‘Grace’ foster family inquiry to include other 46 children
Finian McGrath to revise terms of reference after claims abuse inquiry scope too narrow
Finian McGrath: has amended the terms to clarify the chair of the commission has the authority to examine the treatment of others who received respite care from the same foster family. Photograph: Gareth Chaney Collins
A commission of investigation into the case of “Grace” will be expanded to include the other 46 children who were in the care of the same foster family in the southeast.
Minister of State for Health Finian McGrath is to bring forward revised terms of reference for the inquiry after Opposition TDs insisted the proposed scope was too narrow.
Mr McGrath has agreed to prioritise the case of Grace, an intellectually disabled young woman who is alleged to have been abused at the foster home for more than 20 years. He has amended the terms to clarify that the chair of the commission has the authority to examine the treatment of others who received respite care from the same foster family.
Senior Counsel Marjorie Farrelly will be asked to bring an initial module to Government within 12 months regarding Grace’s case and then to report on what other cases should be examined. She will be also be given the scope to examine documentation as far as back as 1992, which Opposition TDs believe is crucial to the case.
Under the amended terms, Ms Farrelly will have the authority to examine the protected disclosures made by two whistleblowers surrounding the Health Service Executive’s treatment of them.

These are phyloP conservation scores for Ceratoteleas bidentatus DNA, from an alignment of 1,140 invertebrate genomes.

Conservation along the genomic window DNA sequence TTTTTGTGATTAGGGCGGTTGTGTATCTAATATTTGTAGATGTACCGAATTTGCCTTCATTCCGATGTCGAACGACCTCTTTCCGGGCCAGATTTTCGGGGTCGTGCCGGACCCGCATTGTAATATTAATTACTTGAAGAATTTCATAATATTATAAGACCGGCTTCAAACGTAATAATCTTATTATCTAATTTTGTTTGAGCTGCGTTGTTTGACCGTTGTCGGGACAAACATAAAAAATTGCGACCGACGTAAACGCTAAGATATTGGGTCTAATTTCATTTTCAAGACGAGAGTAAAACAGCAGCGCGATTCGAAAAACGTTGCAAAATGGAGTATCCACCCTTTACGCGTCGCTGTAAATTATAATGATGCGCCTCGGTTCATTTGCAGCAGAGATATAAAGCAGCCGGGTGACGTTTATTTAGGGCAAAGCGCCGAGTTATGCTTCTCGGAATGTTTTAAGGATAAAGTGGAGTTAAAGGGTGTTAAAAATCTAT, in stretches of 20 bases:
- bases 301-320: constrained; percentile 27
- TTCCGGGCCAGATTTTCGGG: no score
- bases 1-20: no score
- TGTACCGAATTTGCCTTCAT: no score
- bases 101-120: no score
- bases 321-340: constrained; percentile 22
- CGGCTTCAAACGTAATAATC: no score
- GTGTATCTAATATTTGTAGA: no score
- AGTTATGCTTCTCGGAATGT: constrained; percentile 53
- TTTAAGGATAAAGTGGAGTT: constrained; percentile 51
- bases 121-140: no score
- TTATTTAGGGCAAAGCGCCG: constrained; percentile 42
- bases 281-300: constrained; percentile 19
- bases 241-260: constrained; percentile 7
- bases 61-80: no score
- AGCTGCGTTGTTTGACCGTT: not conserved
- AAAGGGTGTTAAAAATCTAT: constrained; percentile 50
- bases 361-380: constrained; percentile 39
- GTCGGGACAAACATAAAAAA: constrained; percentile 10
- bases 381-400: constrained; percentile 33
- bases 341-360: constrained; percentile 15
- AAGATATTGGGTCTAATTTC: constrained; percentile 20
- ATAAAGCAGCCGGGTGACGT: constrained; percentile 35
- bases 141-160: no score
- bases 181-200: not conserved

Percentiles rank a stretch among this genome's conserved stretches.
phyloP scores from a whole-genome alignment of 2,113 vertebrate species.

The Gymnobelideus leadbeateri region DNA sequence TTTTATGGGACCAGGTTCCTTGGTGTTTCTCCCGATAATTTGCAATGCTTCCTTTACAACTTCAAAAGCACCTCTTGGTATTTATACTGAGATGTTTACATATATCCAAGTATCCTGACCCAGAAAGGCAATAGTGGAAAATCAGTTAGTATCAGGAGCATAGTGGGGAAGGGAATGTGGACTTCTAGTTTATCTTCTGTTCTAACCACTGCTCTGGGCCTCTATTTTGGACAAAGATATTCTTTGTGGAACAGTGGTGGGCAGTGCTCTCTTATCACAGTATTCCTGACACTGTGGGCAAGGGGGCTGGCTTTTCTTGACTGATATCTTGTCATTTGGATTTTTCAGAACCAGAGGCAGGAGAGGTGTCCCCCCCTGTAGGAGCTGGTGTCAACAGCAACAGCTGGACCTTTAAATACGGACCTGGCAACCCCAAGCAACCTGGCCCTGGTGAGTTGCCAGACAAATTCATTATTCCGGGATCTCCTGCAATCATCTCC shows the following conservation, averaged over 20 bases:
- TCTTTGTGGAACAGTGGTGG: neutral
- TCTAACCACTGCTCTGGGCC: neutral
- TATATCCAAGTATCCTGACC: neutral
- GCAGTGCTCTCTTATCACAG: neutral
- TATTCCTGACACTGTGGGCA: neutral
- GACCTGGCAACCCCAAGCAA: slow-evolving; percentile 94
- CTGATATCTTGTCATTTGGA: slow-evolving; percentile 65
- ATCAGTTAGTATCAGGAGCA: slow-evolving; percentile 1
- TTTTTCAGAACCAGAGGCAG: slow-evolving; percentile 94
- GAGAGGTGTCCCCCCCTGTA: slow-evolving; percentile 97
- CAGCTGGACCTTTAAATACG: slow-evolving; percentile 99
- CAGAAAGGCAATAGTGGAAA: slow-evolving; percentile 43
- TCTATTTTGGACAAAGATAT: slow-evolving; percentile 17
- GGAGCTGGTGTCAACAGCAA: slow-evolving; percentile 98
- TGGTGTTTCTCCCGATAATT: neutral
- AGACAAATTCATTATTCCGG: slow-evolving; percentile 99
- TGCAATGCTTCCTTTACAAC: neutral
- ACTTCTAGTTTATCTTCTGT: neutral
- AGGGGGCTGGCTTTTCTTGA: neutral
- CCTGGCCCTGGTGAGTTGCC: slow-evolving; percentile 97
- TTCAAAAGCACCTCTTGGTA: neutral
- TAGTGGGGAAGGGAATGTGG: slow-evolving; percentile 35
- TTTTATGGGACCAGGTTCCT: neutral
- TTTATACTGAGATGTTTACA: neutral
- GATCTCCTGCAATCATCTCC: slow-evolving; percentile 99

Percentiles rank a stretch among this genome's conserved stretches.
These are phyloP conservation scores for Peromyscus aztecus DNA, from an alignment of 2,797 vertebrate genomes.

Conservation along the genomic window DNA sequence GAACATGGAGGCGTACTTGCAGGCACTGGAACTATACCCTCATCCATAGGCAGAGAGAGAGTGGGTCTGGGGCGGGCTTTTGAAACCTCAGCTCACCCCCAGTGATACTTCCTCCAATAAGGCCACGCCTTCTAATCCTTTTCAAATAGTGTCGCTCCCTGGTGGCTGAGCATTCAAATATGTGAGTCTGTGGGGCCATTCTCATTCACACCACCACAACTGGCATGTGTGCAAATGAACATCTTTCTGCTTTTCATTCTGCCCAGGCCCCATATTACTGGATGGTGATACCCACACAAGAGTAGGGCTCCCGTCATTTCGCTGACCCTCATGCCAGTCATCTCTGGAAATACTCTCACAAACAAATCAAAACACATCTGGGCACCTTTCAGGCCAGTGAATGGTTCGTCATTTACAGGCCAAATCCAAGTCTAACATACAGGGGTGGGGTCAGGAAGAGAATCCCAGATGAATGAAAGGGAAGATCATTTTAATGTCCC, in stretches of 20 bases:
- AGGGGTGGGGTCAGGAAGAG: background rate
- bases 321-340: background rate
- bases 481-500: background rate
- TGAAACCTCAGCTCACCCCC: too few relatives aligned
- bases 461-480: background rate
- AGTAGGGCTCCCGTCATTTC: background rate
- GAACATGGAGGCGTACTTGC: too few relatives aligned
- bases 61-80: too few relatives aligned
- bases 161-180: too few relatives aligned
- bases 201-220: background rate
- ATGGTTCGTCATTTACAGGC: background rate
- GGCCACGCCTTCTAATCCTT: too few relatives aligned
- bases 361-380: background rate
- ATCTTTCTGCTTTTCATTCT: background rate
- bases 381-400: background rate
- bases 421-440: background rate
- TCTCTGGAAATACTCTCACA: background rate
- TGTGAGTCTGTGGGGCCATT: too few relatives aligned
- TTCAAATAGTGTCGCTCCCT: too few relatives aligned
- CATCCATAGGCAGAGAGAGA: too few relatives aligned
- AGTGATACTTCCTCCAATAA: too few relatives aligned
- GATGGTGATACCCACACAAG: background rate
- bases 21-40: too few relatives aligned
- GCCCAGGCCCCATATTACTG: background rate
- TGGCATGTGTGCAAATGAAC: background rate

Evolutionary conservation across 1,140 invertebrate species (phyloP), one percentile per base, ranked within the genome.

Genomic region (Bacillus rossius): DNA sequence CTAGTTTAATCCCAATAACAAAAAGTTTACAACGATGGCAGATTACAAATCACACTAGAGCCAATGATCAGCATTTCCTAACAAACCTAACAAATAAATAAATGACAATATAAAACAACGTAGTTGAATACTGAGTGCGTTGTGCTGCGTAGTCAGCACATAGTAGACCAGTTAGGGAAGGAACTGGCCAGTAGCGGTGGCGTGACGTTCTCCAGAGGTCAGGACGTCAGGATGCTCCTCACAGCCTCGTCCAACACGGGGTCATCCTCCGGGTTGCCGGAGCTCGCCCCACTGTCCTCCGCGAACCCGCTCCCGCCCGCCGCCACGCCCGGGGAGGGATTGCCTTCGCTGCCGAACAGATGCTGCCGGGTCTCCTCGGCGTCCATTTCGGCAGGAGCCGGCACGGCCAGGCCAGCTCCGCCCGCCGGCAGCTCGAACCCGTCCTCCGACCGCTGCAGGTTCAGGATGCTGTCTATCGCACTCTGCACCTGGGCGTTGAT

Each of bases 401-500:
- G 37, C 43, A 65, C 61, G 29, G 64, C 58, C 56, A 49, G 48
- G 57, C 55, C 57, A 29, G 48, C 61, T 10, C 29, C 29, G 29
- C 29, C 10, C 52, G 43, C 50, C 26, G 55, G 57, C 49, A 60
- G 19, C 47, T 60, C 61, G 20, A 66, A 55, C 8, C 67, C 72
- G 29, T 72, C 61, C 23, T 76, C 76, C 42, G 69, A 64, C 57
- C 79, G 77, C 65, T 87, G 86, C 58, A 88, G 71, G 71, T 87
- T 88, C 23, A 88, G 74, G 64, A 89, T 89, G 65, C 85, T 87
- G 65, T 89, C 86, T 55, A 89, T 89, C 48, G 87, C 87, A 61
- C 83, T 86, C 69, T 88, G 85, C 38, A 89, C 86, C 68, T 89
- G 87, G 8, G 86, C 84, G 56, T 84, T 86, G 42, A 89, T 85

The Minister agreed to amend the original terms of reference after meeting the two whistleblowers on Tuesday night. A Cabinet meeting was held over the phone to agree the changes. Mr McGrath will bring a revised draft to the Dáil and the Seanad today for a final vote on the commission.
Fianna Fáil, Sinn Féin and Independent TDs had all met him seeking changes to the inquiry.
Speaking in the Dáil on Wednesday, Fianna Fail TD John McGuinness sought a series of changes to the terms of reference. He said there were many other young children whose cases needed to be examined, citing a 12-year-old girl who lived with the foster family.
Mr McGuinness said: “The child was battered, bruised, financially abused and sexually abused anally so that today, as an adult, she leads a life of pain and suffering.”
Fine Gael TD John Deasy also claimed the HSE had engaged in a conspiracy in an attempt to hide the extent of the Grace case or its problems handling it. Under Dáil privilege, Mr Deasy said the agency had misled the Public Accounts Committee on the case.
“They told us that the people who decided to keep Grace in placement in 96 had retired. They had not. They told us the gardaí had stopped them publishing the report. They had not.
“They told us they had apologised to Grace and her mother. They had not.
“So was this a conspiracy, a cover-up, yes it was.”